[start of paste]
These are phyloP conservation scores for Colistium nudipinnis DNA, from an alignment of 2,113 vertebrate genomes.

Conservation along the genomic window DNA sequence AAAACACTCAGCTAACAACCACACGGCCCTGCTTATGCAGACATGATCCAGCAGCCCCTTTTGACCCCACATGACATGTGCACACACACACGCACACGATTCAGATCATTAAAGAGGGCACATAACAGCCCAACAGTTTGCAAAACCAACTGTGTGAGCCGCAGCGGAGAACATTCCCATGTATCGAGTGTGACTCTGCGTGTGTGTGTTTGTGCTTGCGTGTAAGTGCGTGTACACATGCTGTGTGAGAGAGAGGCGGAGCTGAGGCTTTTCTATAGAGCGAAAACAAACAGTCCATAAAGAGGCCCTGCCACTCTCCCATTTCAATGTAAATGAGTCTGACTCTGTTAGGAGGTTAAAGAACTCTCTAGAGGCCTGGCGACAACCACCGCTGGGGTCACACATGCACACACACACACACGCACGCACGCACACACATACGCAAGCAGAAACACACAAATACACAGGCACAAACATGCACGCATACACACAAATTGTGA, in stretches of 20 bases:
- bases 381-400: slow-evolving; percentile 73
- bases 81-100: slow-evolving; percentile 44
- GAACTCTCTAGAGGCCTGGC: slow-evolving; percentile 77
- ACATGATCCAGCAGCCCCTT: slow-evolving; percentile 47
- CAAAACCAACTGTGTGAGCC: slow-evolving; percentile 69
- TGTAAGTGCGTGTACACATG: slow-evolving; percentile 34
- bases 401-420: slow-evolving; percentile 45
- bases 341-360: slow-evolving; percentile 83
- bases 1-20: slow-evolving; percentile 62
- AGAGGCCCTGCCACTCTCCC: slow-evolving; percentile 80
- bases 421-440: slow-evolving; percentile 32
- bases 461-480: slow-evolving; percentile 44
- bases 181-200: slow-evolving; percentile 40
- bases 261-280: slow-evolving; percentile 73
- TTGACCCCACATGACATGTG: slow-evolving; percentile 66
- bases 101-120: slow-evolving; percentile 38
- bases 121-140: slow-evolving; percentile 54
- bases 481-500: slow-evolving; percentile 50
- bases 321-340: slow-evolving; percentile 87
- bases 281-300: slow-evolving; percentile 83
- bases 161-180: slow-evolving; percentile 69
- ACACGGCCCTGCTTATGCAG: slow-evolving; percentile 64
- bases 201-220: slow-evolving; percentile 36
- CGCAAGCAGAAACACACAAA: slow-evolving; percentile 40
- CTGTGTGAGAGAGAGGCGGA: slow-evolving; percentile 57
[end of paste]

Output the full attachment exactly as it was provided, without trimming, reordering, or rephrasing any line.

These are phyloP conservation scores for Colistium nudipinnis DNA, from an alignment of 2,113 vertebrate genomes.

Conservation along the genomic window DNA sequence AAAACACTCAGCTAACAACCACACGGCCCTGCTTATGCAGACATGATCCAGCAGCCCCTTTTGACCCCACATGACATGTGCACACACACACGCACACGATTCAGATCATTAAAGAGGGCACATAACAGCCCAACAGTTTGCAAAACCAACTGTGTGAGCCGCAGCGGAGAACATTCCCATGTATCGAGTGTGACTCTGCGTGTGTGTGTTTGTGCTTGCGTGTAAGTGCGTGTACACATGCTGTGTGAGAGAGAGGCGGAGCTGAGGCTTTTCTATAGAGCGAAAACAAACAGTCCATAAAGAGGCCCTGCCACTCTCCCATTTCAATGTAAATGAGTCTGACTCTGTTAGGAGGTTAAAGAACTCTCTAGAGGCCTGGCGACAACCACCGCTGGGGTCACACATGCACACACACACACACGCACGCACGCACACACATACGCAAGCAGAAACACACAAATACACAGGCACAAACATGCACGCATACACACAAATTGTGA, in stretches of 20 bases:
- bases 381-400: slow-evolving; percentile 73
- bases 81-100: slow-evolving; percentile 44
- GAACTCTCTAGAGGCCTGGC: slow-evolving; percentile 77
- ACATGATCCAGCAGCCCCTT: slow-evolving; percentile 47
- CAAAACCAACTGTGTGAGCC: slow-evolving; percentile 69
- TGTAAGTGCGTGTACACATG: slow-evolving; percentile 34
- bases 401-420: slow-evolving; percentile 45
- bases 341-360: slow-evolving; percentile 83
- bases 1-20: slow-evolving; percentile 62
- AGAGGCCCTGCCACTCTCCC: slow-evolving; percentile 80
- bases 421-440: slow-evolving; percentile 32
- bases 461-480: slow-evolving; percentile 44
- bases 181-200: slow-evolving; percentile 40
- bases 261-280: slow-evolving; percentile 73
- TTGACCCCACATGACATGTG: slow-evolving; percentile 66
- bases 101-120: slow-evolving; percentile 38
- bases 121-140: slow-evolving; percentile 54
- bases 481-500: slow-evolving; percentile 50
- bases 321-340: slow-evolving; percentile 87
- bases 281-300: slow-evolving; percentile 83
- bases 161-180: slow-evolving; percentile 69
- ACACGGCCCTGCTTATGCAG: slow-evolving; percentile 64
- bases 201-220: slow-evolving; percentile 36
- CGCAAGCAGAAACACACAAA: slow-evolving; percentile 40
- CTGTGTGAGAGAGAGGCGGA: slow-evolving; percentile 57